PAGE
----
Forecasters downgraded Alberto to a still-dangerous depression Monday evening, warning heavy rains and an accompanying flood threat would continue in the aftermath of the storm’s landfall in the Florida Panhandle.
The Memorial Day strike on the Gulf Coast by the first named storm of the 2018 Atlantic hurricane season drove holiday beach goers away from roiling, dangerous surf. What had sprung up from the Gulf of Mexico as a subtropical storm was now a vast, soggy system trekking inland as it flung rain — heavy at times — all around the Southeast.
Forecasters warned that heavy downpours from the weakening system could raise the potential for life-threatening flash floods in coming hours or days across north Florida, much of Alabama and large areas of Georgia — and eventually into Tennessee and the Carolinas.
The National Hurricane Center in Miami said the depression was centered at 11 p.m. Monday about 50 miles (80 kilometers) west-northwest of Dothan, Alabama. Its top sustained winds had dropped nearly in half to about 35 mph (55 kph). What remains of Alberto was crawling northward at about 12 mph (19 kph).
Authorities did not immediately attribute any deaths or injuries directly to Alberto. But in North Carolina, a television news anchor and a photojournalist were killed Monday when a tree that had been uprooted from rain-soaked ground toppled on their SUV as they reported on severe weather on the fringes of the huge system.
That was hundreds of miles (kilometers) from Alberto’s center and more rain is on the way.
Between four and eight inches (10-25 centimeters) of rain could soak the Florida Panhandle, Alabama, and western Georgia before the storm moves on. Isolated deluges of 12 inches (30 centimeters) also are possible in spots as the system heads toward the Tennessee Valley on Tuesday and later this week into the Ohio Valley and Great Lakes region.
Earlier Monday, Alberto rolled up big waves and tides along beaches of the northern Gulf Coast. Lifeguards posted red flags along the white sands of Pensacola Beach, where swimming and wading were banned as Alberto disrupted long holiday weekend plans for millions.
The storm also forced some Memorial Day tributes to be cancelled across Florida’s Panhandle. Safety was the priority, but the decision was still a “heartbreaker,” said Tom Rice, a 29-year-old Army veteran who had helped with planning for a ceremony at Beal Memorial Cemetery in Fort Walton Beach.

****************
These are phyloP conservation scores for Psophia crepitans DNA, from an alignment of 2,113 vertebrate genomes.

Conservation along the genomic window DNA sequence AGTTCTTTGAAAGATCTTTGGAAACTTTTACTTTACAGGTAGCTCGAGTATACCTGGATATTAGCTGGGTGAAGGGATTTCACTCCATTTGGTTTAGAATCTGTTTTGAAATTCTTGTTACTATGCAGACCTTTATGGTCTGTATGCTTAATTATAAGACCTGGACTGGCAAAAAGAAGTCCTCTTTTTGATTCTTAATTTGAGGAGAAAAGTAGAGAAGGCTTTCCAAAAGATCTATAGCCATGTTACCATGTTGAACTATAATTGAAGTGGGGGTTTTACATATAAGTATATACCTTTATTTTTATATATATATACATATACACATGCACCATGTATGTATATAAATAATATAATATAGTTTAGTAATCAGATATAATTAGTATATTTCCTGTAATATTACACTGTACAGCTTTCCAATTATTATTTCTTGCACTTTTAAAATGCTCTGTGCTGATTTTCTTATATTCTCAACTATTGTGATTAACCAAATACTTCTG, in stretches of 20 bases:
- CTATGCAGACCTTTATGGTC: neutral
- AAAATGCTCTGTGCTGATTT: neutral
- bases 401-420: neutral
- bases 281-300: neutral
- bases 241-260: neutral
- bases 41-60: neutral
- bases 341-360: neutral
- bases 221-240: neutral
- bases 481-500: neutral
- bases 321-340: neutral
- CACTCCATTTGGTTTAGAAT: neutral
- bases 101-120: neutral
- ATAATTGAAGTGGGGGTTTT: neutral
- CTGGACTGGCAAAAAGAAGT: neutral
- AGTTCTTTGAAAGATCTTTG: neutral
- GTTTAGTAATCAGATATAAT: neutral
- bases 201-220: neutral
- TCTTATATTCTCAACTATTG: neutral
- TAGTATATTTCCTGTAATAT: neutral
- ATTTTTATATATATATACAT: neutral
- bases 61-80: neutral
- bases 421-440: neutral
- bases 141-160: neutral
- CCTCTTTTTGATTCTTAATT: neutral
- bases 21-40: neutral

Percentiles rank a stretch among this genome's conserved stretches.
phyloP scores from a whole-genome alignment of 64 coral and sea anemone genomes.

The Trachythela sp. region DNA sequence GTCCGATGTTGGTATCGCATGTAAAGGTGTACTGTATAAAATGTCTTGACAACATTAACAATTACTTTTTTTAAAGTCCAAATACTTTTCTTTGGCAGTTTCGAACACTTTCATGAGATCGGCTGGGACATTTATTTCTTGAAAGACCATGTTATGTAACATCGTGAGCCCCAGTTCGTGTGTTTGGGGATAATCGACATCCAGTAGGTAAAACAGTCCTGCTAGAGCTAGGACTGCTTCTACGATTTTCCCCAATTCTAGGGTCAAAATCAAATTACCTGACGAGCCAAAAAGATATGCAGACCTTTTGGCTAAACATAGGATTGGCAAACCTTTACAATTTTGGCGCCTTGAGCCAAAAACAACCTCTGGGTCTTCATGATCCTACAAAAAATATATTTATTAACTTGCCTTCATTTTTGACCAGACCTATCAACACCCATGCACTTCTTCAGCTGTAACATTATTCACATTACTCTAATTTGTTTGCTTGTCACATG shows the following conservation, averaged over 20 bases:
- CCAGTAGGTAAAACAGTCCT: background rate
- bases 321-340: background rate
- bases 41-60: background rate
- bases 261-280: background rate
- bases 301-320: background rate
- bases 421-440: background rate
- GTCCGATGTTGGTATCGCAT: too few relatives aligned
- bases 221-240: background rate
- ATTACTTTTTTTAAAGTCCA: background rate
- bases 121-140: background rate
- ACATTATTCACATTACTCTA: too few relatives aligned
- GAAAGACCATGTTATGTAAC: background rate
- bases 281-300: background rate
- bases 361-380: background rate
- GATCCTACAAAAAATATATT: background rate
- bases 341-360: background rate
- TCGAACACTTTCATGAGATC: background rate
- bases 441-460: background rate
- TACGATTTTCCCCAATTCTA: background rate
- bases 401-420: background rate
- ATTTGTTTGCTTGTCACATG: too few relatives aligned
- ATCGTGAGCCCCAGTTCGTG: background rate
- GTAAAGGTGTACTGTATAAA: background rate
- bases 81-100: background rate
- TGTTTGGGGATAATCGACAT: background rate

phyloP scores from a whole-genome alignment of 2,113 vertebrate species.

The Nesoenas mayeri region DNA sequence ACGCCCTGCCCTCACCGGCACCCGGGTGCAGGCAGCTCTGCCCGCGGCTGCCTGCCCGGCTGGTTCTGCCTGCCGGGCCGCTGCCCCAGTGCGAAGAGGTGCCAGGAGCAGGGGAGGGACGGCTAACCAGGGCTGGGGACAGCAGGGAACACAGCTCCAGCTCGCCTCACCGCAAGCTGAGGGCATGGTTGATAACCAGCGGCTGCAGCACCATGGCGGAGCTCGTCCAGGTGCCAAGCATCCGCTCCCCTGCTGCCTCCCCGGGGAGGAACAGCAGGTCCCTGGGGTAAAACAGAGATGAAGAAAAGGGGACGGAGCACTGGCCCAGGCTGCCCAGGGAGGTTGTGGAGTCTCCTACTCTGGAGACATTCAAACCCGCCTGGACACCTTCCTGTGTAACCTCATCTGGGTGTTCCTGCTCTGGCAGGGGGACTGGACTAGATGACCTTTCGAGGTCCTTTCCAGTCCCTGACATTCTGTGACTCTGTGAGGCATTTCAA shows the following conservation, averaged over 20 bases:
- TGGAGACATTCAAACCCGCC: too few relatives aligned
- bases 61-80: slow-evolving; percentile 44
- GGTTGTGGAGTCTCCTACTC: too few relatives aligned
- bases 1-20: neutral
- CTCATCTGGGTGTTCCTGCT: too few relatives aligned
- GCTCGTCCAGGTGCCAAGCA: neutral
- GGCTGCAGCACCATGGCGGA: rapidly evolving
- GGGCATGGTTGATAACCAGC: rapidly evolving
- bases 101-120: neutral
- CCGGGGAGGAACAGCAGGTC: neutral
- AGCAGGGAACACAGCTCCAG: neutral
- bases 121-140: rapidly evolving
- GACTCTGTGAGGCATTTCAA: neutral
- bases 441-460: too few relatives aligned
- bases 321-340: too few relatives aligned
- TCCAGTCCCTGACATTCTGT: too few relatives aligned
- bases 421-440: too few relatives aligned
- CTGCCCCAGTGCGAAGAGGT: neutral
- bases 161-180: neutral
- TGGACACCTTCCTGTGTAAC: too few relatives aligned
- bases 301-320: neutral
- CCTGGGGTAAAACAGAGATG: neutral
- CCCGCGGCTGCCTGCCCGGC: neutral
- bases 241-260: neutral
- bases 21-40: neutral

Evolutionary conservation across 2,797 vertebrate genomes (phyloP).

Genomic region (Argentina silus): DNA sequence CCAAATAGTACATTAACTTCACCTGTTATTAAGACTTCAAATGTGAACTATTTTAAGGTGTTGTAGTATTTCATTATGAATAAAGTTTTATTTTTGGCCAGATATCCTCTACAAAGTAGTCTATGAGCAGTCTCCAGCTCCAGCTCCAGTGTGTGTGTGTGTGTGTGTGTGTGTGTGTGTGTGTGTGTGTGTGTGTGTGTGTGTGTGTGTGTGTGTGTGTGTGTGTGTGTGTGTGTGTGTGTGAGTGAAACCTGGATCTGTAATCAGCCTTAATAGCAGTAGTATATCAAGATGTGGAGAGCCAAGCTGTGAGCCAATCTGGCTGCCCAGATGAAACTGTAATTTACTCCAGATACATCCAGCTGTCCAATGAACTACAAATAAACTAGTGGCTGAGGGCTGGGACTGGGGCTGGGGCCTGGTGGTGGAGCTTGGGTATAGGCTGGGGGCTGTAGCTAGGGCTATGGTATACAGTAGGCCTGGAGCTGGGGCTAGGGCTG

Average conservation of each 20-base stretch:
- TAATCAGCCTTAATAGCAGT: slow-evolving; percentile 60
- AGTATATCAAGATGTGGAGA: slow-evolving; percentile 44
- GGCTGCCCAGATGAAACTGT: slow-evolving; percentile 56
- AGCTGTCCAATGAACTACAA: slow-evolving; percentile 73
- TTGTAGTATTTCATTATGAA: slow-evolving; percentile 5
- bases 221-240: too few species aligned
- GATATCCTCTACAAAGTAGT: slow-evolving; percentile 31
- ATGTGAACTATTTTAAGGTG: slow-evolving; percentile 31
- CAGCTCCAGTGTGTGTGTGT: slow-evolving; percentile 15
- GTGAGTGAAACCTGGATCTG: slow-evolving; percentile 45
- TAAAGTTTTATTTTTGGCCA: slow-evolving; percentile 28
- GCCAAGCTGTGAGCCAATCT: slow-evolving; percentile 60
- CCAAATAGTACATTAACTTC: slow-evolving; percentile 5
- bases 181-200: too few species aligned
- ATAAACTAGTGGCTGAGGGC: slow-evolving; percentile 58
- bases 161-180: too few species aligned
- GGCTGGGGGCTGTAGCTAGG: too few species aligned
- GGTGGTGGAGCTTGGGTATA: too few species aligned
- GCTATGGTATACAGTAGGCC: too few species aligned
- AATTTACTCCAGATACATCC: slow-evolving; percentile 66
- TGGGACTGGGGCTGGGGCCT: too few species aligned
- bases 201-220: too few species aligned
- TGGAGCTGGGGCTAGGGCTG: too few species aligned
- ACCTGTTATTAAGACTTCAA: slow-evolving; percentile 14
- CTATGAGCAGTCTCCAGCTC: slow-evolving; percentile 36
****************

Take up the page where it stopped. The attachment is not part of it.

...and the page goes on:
Some stragglers still made their way through the rain to pay tribute at the cemetery’s Veterans Tribute Tower, however. Rice said American flags had been placed Saturday on the graves of all 1,700 veterans buried in the cemetery.
“We got the flags out,” Rice told the Northwest Florida Daily News as wind whipped a massive U.S. flag flying at half-staff. “That’s what’s important.”
Along the Florida Panhandle, tourists vowed Alberto wouldn’t dampen their fun.
Jason Powell sought to keep his children entertained with movies and TV, adding he hoped the sun would come out again after Alberto blew over. “So far we’ve seen a lot of wind and the ocean is really high, covering up the entire beach,” Powell remarked.
Janet Rhumes said her group of friends from Kansas had been planning their Memorial Day weekend on Navarre Beach since October. They stocked up on groceries and settled in for card games. “We’ve never seen one before and we’re here celebrating a friend’s 20th birthday,” Rhumes told the Daily News. “So how often can you say you rode a storm out?”
As Alberto’s weakening center heads inland it is being deprived of the warm waters that fuel tropical weather systems. As a subtropical storm, Alberto had a less defined and cooler center than a tropical storm, and its strongest winds were found farther from its center. Some of the rain bands spread hundreds of miles (kilometers) away from the center.
Elsewhere, the North Carolina Highway Patrol said, a large tree toppled on a news television vehicle Monday near Tryon, North Carolina.
WYFF-TV of Greenville, South Carolina, said a news anchor, Mike McCormick, and photojournalist, Aaron Smeltzer, with that station were both killed.
McCormick and Smeltzer had just interviewed Tryon Fire Chief Geoffrey Tennant as they covered storms in North Carolina.
“Ten minutes later we get the call and it was them,” Tennant said at a news conference, his voice cracking.
Tennant did not directly blame the up to 2 inches (5 centimeters) of rain that fell Monday from the fringes of Alberto for the deaths. He said the roots of a large tree that toppled on the vehicle came loose from ground saturated by a week’s worth of earlier rain.
The men died instantly, their TV vehicle’s engine still running, Tennant said.
Kay reported from Miami Beach, Florida. Associated Press writers Kate Brumback in Atlanta and Jeffrey S. Collins in Columbia, South Carolina, contributed to this report.